(The following is reprinted from “Reflections II”, a collection of local stories available at the Grove City Welcome Center and Museum. Any opinions made in the article are from the author.)
In 1809, the three eldest sons of Jacob Borror, Jr. (and the widowed Magdalene Strader-Borror came to Jackson Township of Franklin County, Ohio and began clearing the land that had been given to their family by Christopher Strader, Sr., who was living in Ross County, Ohio, at that time. Approximately two years later, Magdalene and her other children moved to the area her sons had cleared. It was this area (now the intersection of Ohio Route 104 and 665) that became known as Borror’s Corners. Borror’s Corners is about twelve miles south of Columbus, Ohio. It was never Incorporated and is not indicated on current maps of Ohio. However, it was clearly marked on maps in the 1800’s.
The seven children of Magdalene Strader-Borror and Jacob Borror, Jr., were Martin, Jacob III, Solomon, Isaac, and Absalom.
The Borror family has been prolific and productive. In 1995, they were 511 listings for Borror in U.S. telephone directories, with 95 in Ohio, 64 in West Virginia, and 47 in Indiana. There are more than 70 descendants of Magdalene Strader-Borror buried at the Scioto Cemetery just south of Borror’s Corners in Franklin County, Ohio, and more than 90 descendants in the Concord cemetery on Route 665 just west of Borror’s Corners. The contributions to the community of the individual Borrors include housewives, teachers, zoologists, biologists, ministers, people in business, military personnel, lawyers, laborers and other occupations needed to fuel a growing metropolitan area.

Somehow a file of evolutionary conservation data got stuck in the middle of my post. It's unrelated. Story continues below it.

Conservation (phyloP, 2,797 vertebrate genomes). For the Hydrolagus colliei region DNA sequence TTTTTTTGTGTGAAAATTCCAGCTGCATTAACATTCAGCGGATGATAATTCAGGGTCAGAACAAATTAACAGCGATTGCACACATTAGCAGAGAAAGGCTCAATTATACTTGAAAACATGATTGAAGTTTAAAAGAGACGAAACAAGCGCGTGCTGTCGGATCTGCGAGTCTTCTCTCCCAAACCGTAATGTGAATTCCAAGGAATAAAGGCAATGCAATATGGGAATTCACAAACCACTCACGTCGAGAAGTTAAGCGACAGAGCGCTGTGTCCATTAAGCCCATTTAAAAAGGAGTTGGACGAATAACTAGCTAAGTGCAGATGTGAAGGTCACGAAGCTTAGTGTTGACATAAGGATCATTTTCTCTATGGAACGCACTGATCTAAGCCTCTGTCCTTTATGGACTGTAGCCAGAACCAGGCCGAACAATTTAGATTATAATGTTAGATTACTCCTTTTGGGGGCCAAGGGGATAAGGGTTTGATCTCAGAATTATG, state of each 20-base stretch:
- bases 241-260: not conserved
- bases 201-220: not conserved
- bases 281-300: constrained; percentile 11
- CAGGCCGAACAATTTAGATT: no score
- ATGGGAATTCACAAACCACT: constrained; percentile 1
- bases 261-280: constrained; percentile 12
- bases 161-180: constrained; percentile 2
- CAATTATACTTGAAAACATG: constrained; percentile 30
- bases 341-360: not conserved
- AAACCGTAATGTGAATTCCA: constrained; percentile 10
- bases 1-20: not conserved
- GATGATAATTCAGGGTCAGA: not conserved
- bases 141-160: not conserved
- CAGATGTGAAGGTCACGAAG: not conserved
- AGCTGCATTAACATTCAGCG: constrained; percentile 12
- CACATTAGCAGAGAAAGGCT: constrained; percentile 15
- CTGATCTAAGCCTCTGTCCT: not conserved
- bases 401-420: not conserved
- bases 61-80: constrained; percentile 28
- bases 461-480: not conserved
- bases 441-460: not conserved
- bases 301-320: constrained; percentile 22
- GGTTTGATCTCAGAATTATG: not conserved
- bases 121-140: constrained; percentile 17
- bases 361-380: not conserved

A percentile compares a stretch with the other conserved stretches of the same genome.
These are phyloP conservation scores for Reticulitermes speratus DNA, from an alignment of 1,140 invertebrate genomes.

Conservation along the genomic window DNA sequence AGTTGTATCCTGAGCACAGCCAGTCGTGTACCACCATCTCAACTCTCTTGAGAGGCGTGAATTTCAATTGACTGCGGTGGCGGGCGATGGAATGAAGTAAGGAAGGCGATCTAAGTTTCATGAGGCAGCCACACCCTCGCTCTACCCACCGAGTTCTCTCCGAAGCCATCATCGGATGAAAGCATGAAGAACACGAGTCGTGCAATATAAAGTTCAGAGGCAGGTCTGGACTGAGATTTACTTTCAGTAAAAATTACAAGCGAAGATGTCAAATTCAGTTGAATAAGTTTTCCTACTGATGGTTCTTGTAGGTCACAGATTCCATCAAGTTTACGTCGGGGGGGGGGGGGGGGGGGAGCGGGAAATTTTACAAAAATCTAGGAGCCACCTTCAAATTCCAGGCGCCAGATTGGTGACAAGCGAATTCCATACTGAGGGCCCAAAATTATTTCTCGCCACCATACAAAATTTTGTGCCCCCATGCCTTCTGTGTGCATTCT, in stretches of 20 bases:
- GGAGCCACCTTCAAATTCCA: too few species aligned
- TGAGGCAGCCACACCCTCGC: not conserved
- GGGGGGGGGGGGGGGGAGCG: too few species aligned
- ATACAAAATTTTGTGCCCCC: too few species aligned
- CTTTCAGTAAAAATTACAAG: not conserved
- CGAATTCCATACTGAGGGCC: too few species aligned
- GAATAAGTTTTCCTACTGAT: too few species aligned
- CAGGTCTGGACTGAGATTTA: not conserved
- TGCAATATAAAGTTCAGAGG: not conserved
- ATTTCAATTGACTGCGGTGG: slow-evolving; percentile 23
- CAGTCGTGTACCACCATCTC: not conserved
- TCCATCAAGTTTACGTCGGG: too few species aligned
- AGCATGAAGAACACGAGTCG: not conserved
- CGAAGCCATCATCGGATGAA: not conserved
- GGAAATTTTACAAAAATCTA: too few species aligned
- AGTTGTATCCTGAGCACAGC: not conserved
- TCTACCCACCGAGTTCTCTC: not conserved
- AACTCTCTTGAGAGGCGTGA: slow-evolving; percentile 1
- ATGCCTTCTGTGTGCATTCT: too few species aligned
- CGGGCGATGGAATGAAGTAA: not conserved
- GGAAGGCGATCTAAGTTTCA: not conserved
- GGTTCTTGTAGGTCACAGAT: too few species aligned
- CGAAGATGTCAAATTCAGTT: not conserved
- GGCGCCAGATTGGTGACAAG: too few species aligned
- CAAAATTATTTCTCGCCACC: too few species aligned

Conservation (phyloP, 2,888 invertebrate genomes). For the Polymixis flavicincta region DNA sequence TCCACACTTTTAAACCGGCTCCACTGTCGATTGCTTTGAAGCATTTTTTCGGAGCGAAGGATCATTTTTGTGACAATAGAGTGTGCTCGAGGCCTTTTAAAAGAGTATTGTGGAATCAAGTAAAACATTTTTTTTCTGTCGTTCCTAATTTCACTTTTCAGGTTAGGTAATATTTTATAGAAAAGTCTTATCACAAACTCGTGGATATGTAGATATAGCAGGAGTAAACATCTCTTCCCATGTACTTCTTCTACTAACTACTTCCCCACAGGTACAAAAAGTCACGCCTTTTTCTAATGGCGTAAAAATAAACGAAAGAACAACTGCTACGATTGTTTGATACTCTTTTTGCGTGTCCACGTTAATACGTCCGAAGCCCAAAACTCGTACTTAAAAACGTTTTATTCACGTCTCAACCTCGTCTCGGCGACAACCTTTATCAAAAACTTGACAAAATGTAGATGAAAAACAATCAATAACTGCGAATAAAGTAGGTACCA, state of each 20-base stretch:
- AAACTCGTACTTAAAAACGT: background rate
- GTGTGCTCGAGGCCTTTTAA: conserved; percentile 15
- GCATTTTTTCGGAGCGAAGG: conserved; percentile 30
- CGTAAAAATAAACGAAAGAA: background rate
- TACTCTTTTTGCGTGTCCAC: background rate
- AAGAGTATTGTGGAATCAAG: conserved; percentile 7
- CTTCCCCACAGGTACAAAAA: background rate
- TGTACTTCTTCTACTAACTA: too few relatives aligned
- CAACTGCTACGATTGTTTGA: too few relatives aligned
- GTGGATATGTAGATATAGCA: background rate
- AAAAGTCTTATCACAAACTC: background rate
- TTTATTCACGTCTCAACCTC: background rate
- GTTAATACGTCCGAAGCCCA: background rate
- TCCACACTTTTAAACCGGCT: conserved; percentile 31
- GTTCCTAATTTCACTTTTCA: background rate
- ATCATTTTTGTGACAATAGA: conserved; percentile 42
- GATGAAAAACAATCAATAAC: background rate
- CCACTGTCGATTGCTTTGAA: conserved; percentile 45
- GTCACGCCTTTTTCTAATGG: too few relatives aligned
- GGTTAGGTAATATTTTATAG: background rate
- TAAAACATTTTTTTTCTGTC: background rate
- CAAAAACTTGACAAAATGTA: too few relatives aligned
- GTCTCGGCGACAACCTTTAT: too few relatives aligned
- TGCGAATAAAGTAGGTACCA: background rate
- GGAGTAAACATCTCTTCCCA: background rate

All of this began with the pioneering efforts of Magdalene Strader-Borror and her seven children. A State Historical marker about Borror’s Corners is located at the crossroads of Routes 104 and 665. This marker was dedicated on Saturday, June 28th at 10:00 a.m. with the dedication being one of the activities of the fifth Great Borror Reunion.